Motuihe Island / Te Motu-a-Ihenga
An island paradise situated in the Hauraki Gulf, 30 minutes ferry trip from downtown Auckland by fast ferry or a leisurely trip of 1hr 15 minutes by Red Boats. Motuihe Island is now home to native New Zealand flora and fauna such as the little spotted kiwi, saddleback, kakariki, bellbirds, whiteheads, shore skinks, common gecko, duvaucel gecko and tuatara to name a few.
Motuihe Restoration is a conservation project run in partnership between Motuihe Trust and the Department of Conservation (DOC) to transform Motuihe Island into an authentic natural environment of beaches, native forests, wetlands and open spaces together with rare and endangered native birds and insects.
Motuihe Project was established in 2000 by members of the community in conjunction with the DOC. It was inspired by the vision of the island’s resident concessionaire, Ronnie Harrison. A community trust was formed and a Restoration Plan devised to drive the restoration of New Zealand’s unique flora and fauna to this island.
Motuihe Island provides diverse opportunities for visitors to take part in a community project involved in ecological restoration. Visitors can experience rare and endangered native species only 30 minutes from Downtown Auckland and they can learn about the island's heritage and role in the story of the Hauraki Gulf.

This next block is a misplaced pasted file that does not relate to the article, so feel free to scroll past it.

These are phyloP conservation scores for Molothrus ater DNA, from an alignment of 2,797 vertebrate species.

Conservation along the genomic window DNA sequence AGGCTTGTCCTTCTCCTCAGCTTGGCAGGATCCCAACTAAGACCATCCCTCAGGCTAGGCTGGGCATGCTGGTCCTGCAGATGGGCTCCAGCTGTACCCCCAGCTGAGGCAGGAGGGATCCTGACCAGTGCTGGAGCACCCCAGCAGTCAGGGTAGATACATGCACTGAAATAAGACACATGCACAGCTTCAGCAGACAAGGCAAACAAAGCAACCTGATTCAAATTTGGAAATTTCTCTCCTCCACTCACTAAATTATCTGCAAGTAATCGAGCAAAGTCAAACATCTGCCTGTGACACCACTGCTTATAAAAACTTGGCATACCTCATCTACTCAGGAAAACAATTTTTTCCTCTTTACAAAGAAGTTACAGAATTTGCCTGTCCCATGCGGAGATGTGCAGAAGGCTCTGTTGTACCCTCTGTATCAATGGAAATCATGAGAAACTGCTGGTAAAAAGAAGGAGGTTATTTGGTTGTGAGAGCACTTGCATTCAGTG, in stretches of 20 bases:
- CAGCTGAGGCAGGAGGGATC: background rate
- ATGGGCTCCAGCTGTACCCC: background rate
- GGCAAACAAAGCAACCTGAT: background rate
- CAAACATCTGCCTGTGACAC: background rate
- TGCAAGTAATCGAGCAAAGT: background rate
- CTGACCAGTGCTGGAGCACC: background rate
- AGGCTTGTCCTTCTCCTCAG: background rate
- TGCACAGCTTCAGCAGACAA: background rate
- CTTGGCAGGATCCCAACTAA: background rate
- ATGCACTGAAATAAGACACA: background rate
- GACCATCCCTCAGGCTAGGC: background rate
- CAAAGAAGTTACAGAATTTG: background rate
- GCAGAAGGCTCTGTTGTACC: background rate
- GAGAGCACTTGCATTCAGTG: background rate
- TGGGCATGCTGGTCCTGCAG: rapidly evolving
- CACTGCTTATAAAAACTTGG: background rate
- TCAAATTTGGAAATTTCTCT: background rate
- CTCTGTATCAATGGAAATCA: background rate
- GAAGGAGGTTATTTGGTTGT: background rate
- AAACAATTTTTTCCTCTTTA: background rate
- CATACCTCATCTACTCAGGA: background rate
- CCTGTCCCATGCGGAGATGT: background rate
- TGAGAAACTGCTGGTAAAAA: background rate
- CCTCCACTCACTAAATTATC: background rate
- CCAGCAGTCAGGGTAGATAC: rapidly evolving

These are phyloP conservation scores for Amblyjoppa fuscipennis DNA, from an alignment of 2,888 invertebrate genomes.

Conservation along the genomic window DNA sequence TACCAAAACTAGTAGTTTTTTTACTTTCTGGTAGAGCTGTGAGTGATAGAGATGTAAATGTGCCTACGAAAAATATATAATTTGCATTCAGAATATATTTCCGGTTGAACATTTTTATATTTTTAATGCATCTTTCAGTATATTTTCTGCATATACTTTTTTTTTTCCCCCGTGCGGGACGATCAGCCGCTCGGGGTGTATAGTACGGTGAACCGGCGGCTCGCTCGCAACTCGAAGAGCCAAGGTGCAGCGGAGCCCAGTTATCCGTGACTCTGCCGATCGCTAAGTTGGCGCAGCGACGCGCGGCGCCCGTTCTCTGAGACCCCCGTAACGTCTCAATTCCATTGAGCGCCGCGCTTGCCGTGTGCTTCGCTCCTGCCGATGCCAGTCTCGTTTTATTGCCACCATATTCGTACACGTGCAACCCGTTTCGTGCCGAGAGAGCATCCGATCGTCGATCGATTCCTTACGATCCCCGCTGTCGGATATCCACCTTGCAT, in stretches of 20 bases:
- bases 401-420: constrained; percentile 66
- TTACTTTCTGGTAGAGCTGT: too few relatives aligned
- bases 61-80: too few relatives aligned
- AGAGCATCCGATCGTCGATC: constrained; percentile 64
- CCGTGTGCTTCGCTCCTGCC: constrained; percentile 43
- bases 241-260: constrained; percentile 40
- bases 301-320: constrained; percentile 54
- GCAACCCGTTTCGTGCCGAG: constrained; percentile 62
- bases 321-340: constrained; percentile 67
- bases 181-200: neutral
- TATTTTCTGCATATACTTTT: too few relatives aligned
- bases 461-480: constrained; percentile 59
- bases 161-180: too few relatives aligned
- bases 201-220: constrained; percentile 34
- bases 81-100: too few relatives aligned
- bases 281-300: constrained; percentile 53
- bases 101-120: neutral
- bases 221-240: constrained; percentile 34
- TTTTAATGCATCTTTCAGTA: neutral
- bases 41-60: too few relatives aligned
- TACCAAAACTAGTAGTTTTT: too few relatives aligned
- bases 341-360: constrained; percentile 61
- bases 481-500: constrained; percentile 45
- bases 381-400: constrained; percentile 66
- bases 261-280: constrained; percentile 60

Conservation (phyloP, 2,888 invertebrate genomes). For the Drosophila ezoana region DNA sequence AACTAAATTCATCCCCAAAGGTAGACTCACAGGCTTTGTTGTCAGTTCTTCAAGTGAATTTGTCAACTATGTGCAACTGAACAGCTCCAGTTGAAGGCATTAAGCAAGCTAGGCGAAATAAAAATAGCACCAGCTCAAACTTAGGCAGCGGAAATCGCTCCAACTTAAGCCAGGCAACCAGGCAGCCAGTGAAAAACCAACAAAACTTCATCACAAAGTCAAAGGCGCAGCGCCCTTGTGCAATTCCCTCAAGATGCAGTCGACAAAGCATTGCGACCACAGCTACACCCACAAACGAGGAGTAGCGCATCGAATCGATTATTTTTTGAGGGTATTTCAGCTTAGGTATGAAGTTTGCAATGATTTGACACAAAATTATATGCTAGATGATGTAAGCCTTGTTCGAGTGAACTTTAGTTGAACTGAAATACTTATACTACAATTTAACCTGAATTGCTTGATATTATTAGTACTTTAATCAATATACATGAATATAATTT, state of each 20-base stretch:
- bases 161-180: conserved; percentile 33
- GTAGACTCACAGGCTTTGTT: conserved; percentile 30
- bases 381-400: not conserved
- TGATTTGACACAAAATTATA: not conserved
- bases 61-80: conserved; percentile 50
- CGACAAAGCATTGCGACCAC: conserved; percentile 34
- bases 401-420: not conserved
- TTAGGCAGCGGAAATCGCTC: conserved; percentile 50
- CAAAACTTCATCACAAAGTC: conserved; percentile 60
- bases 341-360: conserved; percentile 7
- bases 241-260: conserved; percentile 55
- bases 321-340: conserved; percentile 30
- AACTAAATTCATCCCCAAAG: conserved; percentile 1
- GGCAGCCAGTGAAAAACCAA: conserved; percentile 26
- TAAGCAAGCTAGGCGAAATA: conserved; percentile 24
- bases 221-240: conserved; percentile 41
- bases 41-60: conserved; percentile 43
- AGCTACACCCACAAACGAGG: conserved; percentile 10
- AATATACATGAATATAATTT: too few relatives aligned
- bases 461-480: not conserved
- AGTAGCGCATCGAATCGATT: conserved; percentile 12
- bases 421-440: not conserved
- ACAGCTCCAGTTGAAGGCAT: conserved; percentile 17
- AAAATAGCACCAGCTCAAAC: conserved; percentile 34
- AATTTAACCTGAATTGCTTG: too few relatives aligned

Since 2000 many of the visitors to Motuihe have contributed to the restoration work and experienced the impressive progress that can be made when hundreds of volunteers work together. Every year, volunteers expand their skills in ecological restoration and their knowledge of native species. As the forest matures and biodiversity increases, there will be increasing opportunities for primary, secondary and tertiary students to engage in experiential learning, independent action and study in support of courses in Science, Biology and Education for Sustainability.
A group of enthusiastic volunteers are currently involved in "Citizen Science" monitoring programmes to provide data on the population dynamics of some of our translocated species.